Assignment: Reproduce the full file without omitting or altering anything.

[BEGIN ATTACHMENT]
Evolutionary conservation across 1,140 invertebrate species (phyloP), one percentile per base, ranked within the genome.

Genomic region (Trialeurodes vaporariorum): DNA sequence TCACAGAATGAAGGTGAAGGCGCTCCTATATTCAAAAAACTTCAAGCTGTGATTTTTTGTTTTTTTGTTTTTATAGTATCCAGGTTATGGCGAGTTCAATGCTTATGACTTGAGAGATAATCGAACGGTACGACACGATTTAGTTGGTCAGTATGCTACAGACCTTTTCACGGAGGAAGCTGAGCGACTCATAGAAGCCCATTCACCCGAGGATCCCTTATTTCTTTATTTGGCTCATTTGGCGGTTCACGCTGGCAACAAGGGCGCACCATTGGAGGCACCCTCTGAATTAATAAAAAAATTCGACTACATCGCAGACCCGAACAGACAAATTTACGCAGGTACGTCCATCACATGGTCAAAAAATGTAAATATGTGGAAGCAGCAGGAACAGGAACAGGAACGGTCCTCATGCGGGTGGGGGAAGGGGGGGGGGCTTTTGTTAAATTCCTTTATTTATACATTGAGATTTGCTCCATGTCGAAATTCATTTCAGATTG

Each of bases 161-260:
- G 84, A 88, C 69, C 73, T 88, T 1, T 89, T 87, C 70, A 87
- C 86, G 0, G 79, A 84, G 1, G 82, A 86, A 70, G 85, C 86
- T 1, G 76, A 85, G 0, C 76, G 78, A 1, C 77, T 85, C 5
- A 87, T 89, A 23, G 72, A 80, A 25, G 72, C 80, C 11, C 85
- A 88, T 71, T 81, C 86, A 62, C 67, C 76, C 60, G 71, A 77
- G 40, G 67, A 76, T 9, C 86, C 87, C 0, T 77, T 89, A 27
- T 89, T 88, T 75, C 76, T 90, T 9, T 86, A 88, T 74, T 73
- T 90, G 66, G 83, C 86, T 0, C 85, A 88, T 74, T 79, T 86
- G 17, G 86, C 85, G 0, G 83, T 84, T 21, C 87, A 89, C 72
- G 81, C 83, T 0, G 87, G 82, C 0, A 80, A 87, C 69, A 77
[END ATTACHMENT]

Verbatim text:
Evolutionary conservation across 1,140 invertebrate species (phyloP), one percentile per base, ranked within the genome.

Genomic region (Trialeurodes vaporariorum): DNA sequence TCACAGAATGAAGGTGAAGGCGCTCCTATATTCAAAAAACTTCAAGCTGTGATTTTTTGTTTTTTTGTTTTTATAGTATCCAGGTTATGGCGAGTTCAATGCTTATGACTTGAGAGATAATCGAACGGTACGACACGATTTAGTTGGTCAGTATGCTACAGACCTTTTCACGGAGGAAGCTGAGCGACTCATAGAAGCCCATTCACCCGAGGATCCCTTATTTCTTTATTTGGCTCATTTGGCGGTTCACGCTGGCAACAAGGGCGCACCATTGGAGGCACCCTCTGAATTAATAAAAAAATTCGACTACATCGCAGACCCGAACAGACAAATTTACGCAGGTACGTCCATCACATGGTCAAAAAATGTAAATATGTGGAAGCAGCAGGAACAGGAACAGGAACGGTCCTCATGCGGGTGGGGGAAGGGGGGGGGGCTTTTGTTAAATTCCTTTATTTATACATTGAGATTTGCTCCATGTCGAAATTCATTTCAGATTG

Each of bases 161-260:
- G 84, A 88, C 69, C 73, T 88, T 1, T 89, T 87, C 70, A 87
- C 86, G 0, G 79, A 84, G 1, G 82, A 86, A 70, G 85, C 86
- T 1, G 76, A 85, G 0, C 76, G 78, A 1, C 77, T 85, C 5
- A 87, T 89, A 23, G 72, A 80, A 25, G 72, C 80, C 11, C 85
- A 88, T 71, T 81, C 86, A 62, C 67, C 76, C 60, G 71, A 77
- G 40, G 67, A 76, T 9, C 86, C 87, C 0, T 77, T 89, A 27
- T 89, T 88, T 75, C 76, T 90, T 9, T 86, A 88, T 74, T 73
- T 90, G 66, G 83, C 86, T 0, C 85, A 88, T 74, T 79, T 86
- G 17, G 86, C 85, G 0, G 83, T 84, T 21, C 87, A 89, C 72
- G 81, C 83, T 0, G 87, G 82, C 0, A 80, A 87, C 69, A 77